Someone in United States will probably be killed by a person using a firearm before I finish this column. In February 2007, a teenage boy with a shotgun and a pistol randomly shot and killed six people at Trolly Square in Salt Lake City. It took only a few minutes for policemen to kill him.

That was a rare event. Such killings now occur almost daily in our United States. Most killer’s guns are semi-automatic rifles, similar to AR 15s, modified to mimic illegal full automatics. In 2019 there were, on average, more than a mass murder a day with privately owed guns. These awful events are so common law abiding Americans appear to accept them as normal.

I am guilty of remaining quiet as unstable people use illegal firearms to kill children at school, shoppers at malls or folks enjoying a concert. I have owned a gun since I was 11 years old. I have that gun and about a dozen more locked in a safe place away from where I live. For years I read about gunmen killing people and watched the aftermath of shootings on TV. I did nothing. Those awful things were not happening to people I knew.

Recently a lone gunman killed 22 people and injured 24 others in a Walmart in El Paso, Texas. I have spent many happy hours in that city and adjoining Ciudad Juarez. The following morning I awoke to a NPR story about that shooting. Monica Ortiz Uribe, a woman I know from Las Cruces, New Mexico, was the reporter telling that story. Mass killings were happening in places I know and love.

In 1990, Jenny and I bought and restored an 1880 adobe house in Mesilla, New Mexico. Mesilla was a city in Mexico when Brigham Young settled on Mexican territory. Utah and Mesilla became property of the United States when the Treaty of Guadalupe Hildago became effective in 1848.

El Paso and Ciudad Juarez were only a few miles from our Mesilla home. We used both for business and pleasure. We drove or walked across the border between twin cities in two nations once or twice a week. We, or our car, were seldom searched. A nod and a smile were our passports.

I don’t remember shopping in the Walmart where 22 people were recently killed. We preferred shopping in Juarez. But even with the ridiculous obstacles now placed on folks crossing the border, I suspect there were about as many Mexicans in the El Paso Walmart as there were Americans. I don’t know what went on in the killer’s mind, but whatever it was, he should not have been able to obtain a firearm.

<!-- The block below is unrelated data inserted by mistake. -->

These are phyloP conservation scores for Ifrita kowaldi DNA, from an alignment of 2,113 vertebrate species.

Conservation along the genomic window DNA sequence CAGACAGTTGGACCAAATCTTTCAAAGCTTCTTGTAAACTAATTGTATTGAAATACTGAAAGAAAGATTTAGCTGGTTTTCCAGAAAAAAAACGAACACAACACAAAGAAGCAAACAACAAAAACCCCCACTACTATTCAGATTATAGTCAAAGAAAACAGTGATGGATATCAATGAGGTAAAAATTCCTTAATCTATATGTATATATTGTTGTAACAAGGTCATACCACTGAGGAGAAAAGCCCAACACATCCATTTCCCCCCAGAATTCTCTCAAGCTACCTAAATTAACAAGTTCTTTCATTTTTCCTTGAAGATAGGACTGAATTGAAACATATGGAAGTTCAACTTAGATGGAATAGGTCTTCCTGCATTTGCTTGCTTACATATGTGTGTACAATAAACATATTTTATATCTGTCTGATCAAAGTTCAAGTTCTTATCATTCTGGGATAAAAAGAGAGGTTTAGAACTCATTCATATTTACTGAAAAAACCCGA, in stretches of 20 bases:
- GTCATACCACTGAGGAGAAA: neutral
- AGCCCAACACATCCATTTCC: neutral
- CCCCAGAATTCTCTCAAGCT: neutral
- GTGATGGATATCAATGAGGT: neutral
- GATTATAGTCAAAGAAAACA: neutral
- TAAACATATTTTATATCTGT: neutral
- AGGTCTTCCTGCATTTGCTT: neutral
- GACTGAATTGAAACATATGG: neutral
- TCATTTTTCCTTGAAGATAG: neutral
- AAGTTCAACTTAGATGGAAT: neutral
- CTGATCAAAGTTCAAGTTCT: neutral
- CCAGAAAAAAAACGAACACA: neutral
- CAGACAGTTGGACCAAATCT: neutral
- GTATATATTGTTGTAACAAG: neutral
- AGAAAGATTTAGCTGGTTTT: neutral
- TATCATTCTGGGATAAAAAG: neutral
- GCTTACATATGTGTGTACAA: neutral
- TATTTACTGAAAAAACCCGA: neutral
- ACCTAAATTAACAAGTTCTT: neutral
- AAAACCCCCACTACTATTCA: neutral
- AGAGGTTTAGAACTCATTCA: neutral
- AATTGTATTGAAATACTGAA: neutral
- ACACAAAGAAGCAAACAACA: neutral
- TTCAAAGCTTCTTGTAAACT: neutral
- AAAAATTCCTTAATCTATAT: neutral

Gun rights advocates often say, “Guns don’t kill people; people kill people.” Technically, they are correct. Our challenge is keeping a lethal tool, a gun, out of the hands of humans who want to use it to kill other humans. Authorization to own and/or use a gun should be issued only to people who passed mental evaluation and competency tests. Unfortunately we Americans have not been willing to do that. We require tests of competence to drive an automobile, but not to own a firearm.

Our constitution states: “A well regulated Militia, being necessary for the security of a free State, the right of the people to keep and bear Arms, shall not be infringed.” Several other countries have examples we could use to develop gun owner regulations that do not conflict with our constitution. One of these is Australia, where I lived before and after their national gun law.

We first lived in Australia in 1968. Their gun laws were similar to ours. Each state had separate laws. There were few restrictions. In 1996 a mass shooting in Port Author, Australia, killed 35 people and wounded 23 others. Aussies passed federal laws forbidding ownership or use of automatic and semi-automatics firearms. The government purchased and melted the forbidden guns. Gun restrictions are now managed primarily at the state level, but most include registration of firearms, keeping guns locked in a safe when not in use and periodic inspection of firearms. Overall, it as been well received and quite effective.

Switzerland has successfully controlled gun deaths for decades. Most male adults are part of militia and competence is maintained through training. Firearms are locked in safes when not in use.

Earlier this year, New Zealand had a major shooting massacre at Christchurch. Four months later they have passed laws like those of Australia. Automatic and semi-automatic guns are being bought back and destroyed.

These countries concentrate on competence and stability of the user rather than capability of the gun. All have mass murder and suicide rates lower than ours. Our country is different. But our land of the free and home of the brave can’t survive if we allow guns capable of mass destruction to be owned and used by demented individuals. We need to evaluate gun users like we do new automobile drivers and register every person who uses a gun.

At a minimum we need to teach that a firearm is a tool, not a toy. New gun users, like new automobile drivers, should demonstrate competence and have a background check. Those of us who own guns should welcome periodic background checks, competency tests for gun use, registration of all firearms, storing our guns in safes and periodic inspections.

Please be aware the Herald Journal does not endorse, and is not responsible for alleged employment offers in the comments.